Wednesday, April 30, 2008

Be a frog friend

The Forecaster brings to our attention that it is that time of year when the peepers start their peeping, and the Maine Audubon Society seeks for volunteers to keep track of all those little green and brown guys. Ribbit! Hop to it, oh ye green-loving citizens of Maine! Need is strongest in northern and downeast areas of the state. Photo by Michelle Souliere (c)2007.
Volunteers sought for frog survey
(published: April 24, 2008)

FALMOUTH – It’s the time of year when noisy Maine peepers herald the beginning of spring.

It’s also the time that Maine Audubon is sending out a call for volunteers across the state to listen for and note the sounds of frogs on several evenings through the early summer.

Although the heavy snow cover and a cold spring delayed the season by about two weeks, the spring peepers can now be heard along the coast of Maine and as far north as Acadia National Park, Maine Audubon wildlife biologist Susan Gallo said.

Gallo is asking for volunteers to help in the Maine Amphibian Monitoring Project, which will survey Maine’s amphibian populations for the 12th consecutive year.

Volunteers are asked to conduct two-hour roadside surveys and commit to helping with the project for three years. Ideally volunteers will have e-mail and Internet access, Gallo said.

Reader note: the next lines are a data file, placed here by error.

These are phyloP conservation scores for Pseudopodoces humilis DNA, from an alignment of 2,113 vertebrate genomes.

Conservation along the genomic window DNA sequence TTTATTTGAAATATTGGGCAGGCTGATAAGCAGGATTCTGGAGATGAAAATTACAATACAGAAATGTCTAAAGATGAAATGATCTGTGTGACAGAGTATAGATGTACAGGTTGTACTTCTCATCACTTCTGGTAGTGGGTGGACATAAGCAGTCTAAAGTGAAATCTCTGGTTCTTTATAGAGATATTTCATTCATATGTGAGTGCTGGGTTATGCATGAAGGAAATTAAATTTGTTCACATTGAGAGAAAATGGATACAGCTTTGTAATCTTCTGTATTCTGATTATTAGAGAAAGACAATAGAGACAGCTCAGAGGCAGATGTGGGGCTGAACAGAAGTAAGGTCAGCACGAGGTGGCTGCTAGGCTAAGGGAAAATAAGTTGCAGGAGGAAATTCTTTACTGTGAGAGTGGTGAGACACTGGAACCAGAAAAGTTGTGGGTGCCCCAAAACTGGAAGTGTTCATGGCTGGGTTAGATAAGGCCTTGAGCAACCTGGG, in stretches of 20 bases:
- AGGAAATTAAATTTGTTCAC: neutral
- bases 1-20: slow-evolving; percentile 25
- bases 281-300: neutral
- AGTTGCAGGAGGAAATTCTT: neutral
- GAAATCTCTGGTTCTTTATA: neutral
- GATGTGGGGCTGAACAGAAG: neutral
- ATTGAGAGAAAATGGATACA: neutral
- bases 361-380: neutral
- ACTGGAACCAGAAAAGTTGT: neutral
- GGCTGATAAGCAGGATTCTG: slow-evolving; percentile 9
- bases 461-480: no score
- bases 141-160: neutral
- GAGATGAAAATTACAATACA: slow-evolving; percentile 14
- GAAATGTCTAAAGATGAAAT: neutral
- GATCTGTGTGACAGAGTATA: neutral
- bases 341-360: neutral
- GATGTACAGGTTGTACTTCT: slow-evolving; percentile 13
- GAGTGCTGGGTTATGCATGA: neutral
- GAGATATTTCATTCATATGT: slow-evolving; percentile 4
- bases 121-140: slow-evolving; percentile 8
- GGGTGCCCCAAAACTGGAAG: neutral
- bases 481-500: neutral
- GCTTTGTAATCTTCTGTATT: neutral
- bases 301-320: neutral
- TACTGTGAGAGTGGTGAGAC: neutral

People who want to volunteer will be asked to take an online quiz on frog calls before being asked to make 10 stops along an assigned route, waiting five minutes at each stop to list the frog species they hear.

Maine has nine species of amphibians, and usually only a few are heard at any one time, Gallo said.

Anyone interested in volunteering can contact Gallo at 781-2330, ext. 216, or sgallo[at] . Potential volunteers can take the frog quiz, designed by the U.S. Geological Survey, at
An updated list of areas still in especial need of volunteers can be found here. At the time of this post, the following areas were targeted for recruitment: St. John, Chapman, Greenfield, Madison, Caucomgomoc Lake, Bridgewater, Moose Mountain, Dickey, Bootford, Penobscot Lake, Musquacook Lake, Oakfield/Stair Falls, Patten, Pittston Farm, Ellsworth, and Tunk Lake.

The Maine Audubon Society hosts a headquarters for information about the Maine Amphibian Monitoring Program, which can be found online here:

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